>the output tied to many jacks for users (matching problems!!??).. I'm
>talking about 80+ users knowing that all users may or may not be connected
>at the same time...

You could use 70/100V distribution or perhaps a simpler way is to use an
amplifier with a 4 ohm output to drive all the headphone sockets in parallel
via 330R 1W series resistors. (160 resistors all up) The amplifier lines can
loop in & out of each socket point with the 330 ohm resistors between the
amplifier line & the headphone socket. This means that even if every socket
had a short on it you still won't blow the amplifier. The amplifier won't need
to be too large, I'm guessing about 20W per channel may do. The resistors
will ensure that the volume won't vary as the number of active headphones
changes. This is how I've seen it done before in gyms,etc.
Regards...

--
http://www.piclist.com hint: To leave the PICList
piclist-unsubscribe-requestspamKILLspammitvma.mit.edu>

2000\08\10@012540 by Ries van Twisk

flavicon
face
If you don't need the 'channel' future in the your setup so people can listen to different channels i would go for a buffered situation where you have one signal wire to every headset. At or near the headset you put one of these little 1W applifiers to boost up to signal to the apropriate level.
This has the advantage that everybody can choose there own listening volume. The other advantage is that the impendance in your 'network' stays the same all the time so you don't load your 'main' source differently whenevery one connects.
This assumes that you have only one audio channel.

Ries

--
http://www.piclist.com hint: PICList Posts must start with ONE topic:
[PIC]: PIC only [EE]: engineering [OT]: off topic [AD]: advertisements

2000\08\10@032042 by Jinx

face picon face
I've built a 10-set system that used a whole TL074 for each channel
of each set of phones (20 TL074s altogether). All four outputs of
each IC connect to the common speaker line by 15R resistors. The
op-amp +ve inputs were connected together, driven by a master
volume. -ve i/ps were connected to op-amp outputs, ie unity gain.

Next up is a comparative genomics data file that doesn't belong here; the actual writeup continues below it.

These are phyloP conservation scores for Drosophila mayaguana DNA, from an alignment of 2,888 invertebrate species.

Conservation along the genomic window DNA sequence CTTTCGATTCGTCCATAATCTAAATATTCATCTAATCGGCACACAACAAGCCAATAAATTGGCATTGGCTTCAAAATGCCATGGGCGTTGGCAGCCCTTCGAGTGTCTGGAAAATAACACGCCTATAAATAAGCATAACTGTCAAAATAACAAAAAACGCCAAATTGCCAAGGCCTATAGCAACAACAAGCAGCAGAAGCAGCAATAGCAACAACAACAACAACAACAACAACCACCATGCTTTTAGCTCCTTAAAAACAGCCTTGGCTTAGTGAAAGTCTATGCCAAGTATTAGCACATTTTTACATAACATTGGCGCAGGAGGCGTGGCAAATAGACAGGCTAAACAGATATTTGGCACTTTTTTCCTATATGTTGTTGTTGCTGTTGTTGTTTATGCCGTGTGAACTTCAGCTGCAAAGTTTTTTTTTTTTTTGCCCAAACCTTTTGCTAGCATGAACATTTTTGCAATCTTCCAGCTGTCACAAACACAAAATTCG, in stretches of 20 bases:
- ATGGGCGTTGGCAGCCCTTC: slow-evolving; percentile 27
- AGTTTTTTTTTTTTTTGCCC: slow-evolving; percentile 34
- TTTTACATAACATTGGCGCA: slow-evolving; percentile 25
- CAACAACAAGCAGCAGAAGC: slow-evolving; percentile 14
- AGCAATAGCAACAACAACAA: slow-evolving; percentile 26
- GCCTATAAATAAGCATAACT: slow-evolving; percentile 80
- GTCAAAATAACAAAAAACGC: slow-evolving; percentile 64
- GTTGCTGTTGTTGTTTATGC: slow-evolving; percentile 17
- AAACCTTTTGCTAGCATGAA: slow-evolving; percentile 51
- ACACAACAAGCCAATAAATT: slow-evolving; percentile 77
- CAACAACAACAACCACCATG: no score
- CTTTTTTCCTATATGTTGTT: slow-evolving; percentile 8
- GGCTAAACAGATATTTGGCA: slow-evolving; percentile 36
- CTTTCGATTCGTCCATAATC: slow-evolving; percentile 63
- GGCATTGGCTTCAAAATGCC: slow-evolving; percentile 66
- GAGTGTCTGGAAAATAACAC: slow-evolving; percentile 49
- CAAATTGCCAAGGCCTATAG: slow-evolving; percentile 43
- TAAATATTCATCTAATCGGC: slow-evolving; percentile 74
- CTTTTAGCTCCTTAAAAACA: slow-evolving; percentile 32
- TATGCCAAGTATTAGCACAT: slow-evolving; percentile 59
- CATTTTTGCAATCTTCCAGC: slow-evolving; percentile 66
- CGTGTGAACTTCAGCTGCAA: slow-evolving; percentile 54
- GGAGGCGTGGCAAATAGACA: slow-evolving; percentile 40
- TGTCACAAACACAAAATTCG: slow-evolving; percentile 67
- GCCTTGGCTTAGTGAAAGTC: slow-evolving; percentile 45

Worked great on +/-12VDC. You don't need much wattage to get a
reasonable volume

--
http://www.piclist.com hint: PICList Posts must start with ONE topic:
[PIC]: PIC only [EE]: engineering [OT]: off topic [AD]: advertisements

2000\08\10@040802 by Alan B. Pearce

face picon face
My understanding of the aircraft system is the signal is distributed as a
digital stream, and when you select a channel, you pick the appropriate bit out
of the digital stream. This allows the distribution of video as well, with a
minimum of wiring (read weight) around the aircraft.

--
http://www.piclist.com hint: PICList Posts must start with ONE topic:
[PIC]: PIC only [EE]: engineering [OT]: off topic [AD]: advertisements

2000\08\10@082210 by Simon Nield

flavicon
face
Andy Howard's suggestion of a digital system seems pretty sensible if you need a multichannel
system.
If you are not after particularly high bandwidth (speech only) then it's even easier, as the digital
stream won't be so fast.

For an analog suggestion I would go for one buffer amplifier driving the distribution wiring, then
seperate buffer amps at each headphone socket.
If you want to make this into a multichannel system then just have multiple buffer amps driving
different wires, and fit an analog mux on the input of each headphone buffer amp (4051 for example).

Simon

--
http://www.piclist.com hint: PICList Posts must start with ONE topic:
[PIC]: PIC only [EE]: engineering [OT]: off topic [AD]: advertisements

More... (looser matching)
- Last day of these posts
- In 2000 , 2001 only
- Today
- New search...